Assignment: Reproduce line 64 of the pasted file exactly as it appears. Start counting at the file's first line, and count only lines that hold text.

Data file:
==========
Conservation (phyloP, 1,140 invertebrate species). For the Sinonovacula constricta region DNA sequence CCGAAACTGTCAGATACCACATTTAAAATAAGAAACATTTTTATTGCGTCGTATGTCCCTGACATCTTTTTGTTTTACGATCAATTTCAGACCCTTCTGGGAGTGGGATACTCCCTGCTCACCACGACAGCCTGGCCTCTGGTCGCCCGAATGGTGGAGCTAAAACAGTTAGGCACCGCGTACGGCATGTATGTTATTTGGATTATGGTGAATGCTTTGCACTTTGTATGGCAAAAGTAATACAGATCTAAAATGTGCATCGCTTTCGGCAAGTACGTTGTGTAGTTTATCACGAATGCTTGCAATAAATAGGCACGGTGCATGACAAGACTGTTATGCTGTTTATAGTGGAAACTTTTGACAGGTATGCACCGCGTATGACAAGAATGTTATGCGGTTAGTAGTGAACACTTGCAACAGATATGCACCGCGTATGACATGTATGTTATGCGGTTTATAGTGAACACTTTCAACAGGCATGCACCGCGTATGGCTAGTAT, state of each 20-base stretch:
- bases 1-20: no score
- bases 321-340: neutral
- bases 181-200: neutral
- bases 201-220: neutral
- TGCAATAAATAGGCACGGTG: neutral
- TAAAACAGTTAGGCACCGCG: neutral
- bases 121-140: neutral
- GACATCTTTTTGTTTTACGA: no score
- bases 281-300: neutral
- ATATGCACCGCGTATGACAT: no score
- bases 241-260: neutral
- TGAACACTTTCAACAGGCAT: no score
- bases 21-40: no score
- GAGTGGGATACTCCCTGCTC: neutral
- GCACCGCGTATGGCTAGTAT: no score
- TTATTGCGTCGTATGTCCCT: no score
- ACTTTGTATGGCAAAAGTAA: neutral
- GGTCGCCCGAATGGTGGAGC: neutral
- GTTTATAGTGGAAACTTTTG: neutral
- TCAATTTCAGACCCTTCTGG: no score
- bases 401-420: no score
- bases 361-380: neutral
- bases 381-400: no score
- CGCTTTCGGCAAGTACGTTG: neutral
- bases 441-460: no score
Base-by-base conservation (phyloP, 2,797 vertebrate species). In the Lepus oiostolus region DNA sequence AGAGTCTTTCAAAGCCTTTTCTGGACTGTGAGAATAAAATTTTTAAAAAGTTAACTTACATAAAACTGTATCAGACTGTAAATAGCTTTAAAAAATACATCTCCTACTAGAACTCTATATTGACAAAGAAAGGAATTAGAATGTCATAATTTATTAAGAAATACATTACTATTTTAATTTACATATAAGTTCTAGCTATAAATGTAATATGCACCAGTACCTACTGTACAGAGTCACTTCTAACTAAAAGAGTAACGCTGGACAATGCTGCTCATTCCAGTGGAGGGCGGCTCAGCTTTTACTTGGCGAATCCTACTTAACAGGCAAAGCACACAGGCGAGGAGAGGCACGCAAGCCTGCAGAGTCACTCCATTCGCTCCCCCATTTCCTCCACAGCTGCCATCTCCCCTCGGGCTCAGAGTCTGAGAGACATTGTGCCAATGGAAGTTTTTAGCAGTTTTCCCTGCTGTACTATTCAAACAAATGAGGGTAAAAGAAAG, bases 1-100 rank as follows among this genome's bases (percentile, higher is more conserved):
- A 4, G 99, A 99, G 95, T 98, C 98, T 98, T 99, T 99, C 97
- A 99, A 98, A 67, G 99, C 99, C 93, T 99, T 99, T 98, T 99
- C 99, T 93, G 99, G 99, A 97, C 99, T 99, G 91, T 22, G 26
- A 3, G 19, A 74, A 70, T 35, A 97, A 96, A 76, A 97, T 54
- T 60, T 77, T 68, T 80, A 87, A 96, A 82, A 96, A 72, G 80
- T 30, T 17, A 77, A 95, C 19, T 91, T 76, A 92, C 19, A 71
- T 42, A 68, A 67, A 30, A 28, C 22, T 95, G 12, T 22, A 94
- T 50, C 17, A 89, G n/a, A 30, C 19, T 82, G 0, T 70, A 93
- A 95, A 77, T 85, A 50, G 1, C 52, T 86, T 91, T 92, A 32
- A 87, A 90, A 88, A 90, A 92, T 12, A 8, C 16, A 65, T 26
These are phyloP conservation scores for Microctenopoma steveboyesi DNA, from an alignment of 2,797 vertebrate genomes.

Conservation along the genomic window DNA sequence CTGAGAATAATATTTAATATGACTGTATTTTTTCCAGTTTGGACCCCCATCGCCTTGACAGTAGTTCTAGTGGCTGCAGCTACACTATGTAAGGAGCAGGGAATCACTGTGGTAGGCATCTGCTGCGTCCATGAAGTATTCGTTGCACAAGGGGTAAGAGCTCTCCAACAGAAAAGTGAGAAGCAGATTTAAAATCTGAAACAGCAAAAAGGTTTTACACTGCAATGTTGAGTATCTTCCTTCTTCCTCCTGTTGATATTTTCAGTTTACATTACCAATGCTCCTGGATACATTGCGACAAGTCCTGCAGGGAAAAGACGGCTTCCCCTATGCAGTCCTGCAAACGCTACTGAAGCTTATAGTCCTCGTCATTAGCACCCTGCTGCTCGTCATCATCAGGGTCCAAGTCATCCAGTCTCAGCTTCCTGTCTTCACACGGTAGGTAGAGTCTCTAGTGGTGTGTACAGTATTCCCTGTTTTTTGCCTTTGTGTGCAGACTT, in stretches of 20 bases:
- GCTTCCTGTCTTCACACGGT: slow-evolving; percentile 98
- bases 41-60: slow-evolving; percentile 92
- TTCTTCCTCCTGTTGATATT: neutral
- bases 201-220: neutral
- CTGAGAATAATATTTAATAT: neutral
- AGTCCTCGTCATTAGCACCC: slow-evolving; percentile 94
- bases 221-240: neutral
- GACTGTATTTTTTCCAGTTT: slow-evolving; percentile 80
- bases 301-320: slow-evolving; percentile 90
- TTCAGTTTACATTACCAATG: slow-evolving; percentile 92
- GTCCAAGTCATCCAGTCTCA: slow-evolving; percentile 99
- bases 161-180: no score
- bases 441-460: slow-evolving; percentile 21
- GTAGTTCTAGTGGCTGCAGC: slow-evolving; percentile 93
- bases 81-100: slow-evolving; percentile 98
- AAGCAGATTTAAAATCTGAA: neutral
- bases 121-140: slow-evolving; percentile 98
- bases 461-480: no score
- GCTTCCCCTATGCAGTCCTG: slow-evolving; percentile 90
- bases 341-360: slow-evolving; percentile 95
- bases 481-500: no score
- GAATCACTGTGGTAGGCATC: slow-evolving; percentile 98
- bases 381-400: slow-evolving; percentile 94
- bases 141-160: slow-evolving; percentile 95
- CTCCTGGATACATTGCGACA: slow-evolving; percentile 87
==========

- CTCCTGGATACATTGCGACA: slow-evolving; percentile 87